National Health Service reform protest held in Leeds
Hundreds of people have marched in Leeds to protest against NHS reforms and funding changes.
Medical staff, union representatives and members of the public gathered outside Leeds Art Gallery and marched along the Headrow.
Organisers said there was "no need to dismantle our NHS" and cuts were putting its future at risk.
A spokesperson for the Department of Health said the NHS "continued to perform well", despite being busy.
The attendees, many carrying placards, marched in a loop around Leeds city centre and returned to Victoria Square for a rally.
John Puntis, a consultant paediatrician at Leeds General Infirmary, said: "We all use the NHS, we don't really want to be in the situation where we're going to have to pay upfront for care as that will exclude treatment for people who can't afford it, and that's the way that we're going.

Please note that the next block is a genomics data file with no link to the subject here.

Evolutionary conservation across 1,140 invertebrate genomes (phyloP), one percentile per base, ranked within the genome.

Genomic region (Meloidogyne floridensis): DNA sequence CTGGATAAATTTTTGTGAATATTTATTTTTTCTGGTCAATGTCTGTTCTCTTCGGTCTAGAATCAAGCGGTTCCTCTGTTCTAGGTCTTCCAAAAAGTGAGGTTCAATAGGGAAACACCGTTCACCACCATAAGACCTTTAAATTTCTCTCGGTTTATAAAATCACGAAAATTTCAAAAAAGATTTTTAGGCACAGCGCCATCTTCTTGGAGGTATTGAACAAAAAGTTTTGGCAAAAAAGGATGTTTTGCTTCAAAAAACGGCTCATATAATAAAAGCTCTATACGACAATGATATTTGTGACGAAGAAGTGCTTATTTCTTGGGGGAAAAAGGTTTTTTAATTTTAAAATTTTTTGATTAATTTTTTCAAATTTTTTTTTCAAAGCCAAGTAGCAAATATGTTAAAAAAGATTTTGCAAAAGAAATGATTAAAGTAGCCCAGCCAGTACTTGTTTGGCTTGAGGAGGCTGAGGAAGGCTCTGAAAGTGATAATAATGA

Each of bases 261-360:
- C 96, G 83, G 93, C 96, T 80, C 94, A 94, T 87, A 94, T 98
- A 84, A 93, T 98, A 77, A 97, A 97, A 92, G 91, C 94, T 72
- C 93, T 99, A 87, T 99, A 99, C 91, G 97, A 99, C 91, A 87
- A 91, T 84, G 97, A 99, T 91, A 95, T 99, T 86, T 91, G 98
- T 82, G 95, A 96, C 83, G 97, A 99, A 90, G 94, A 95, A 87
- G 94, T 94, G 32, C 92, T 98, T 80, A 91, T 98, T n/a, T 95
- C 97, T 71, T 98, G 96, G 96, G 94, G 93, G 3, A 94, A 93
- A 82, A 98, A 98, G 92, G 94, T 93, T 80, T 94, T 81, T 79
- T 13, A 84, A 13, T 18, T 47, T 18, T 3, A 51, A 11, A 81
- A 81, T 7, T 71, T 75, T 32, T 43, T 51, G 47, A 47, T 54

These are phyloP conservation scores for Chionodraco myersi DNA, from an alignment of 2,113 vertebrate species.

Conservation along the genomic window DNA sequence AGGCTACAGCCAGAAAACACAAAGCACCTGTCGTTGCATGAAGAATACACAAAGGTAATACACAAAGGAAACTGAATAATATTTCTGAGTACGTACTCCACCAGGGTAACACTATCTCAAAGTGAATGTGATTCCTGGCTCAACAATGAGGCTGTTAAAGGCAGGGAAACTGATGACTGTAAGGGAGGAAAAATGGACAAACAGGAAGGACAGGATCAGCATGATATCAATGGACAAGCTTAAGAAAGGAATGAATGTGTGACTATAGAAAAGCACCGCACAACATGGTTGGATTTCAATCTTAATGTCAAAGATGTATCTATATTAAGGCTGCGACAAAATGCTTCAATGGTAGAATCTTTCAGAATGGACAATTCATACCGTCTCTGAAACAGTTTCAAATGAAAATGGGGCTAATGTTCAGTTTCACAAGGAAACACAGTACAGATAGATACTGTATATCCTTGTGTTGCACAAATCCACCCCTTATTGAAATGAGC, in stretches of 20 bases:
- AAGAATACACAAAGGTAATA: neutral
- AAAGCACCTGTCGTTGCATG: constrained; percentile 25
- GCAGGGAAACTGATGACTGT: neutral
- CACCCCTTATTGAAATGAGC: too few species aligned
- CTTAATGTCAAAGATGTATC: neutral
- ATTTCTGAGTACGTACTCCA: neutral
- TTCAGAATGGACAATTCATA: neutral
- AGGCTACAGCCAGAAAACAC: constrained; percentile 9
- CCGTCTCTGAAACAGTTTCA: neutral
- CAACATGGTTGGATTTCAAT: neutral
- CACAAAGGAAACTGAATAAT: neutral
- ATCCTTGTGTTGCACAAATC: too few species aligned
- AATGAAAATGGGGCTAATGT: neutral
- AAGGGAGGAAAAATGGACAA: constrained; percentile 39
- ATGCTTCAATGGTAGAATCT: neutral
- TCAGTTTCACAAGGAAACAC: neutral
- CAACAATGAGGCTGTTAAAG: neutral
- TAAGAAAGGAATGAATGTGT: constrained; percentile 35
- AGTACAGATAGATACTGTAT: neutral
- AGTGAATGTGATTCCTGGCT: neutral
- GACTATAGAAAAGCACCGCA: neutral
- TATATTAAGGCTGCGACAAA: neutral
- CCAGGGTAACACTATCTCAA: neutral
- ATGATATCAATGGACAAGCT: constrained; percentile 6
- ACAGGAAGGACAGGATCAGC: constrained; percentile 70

"There's a lot of outsourcing to private companies and this is going to become more noticeable over the coming years.
"We want to draw people's attention to the fact that it's happening, it's a real threat to healthcare."
Gilda Peterson, one of the organisers, said: "People get letters for appointments saying they are going to see somebody, and on the top is the NHS logo.
"They often don't realise they aren't going to an NHS provider because the government lets them use the NHS logo if they're doing NHS work."
The Department of Health said: "There should never be a choice between providing safe care - our top priority - and balancing the books, which is why we're investing £10bn to fund the NHS's own plan for the future, including nearly £4bn next year.
"Despite being busy, the NHS continues to perform well - last year the service performed 1.6m more operations and treated 2,100 more people every day within the four hour A&E target compared to 2010."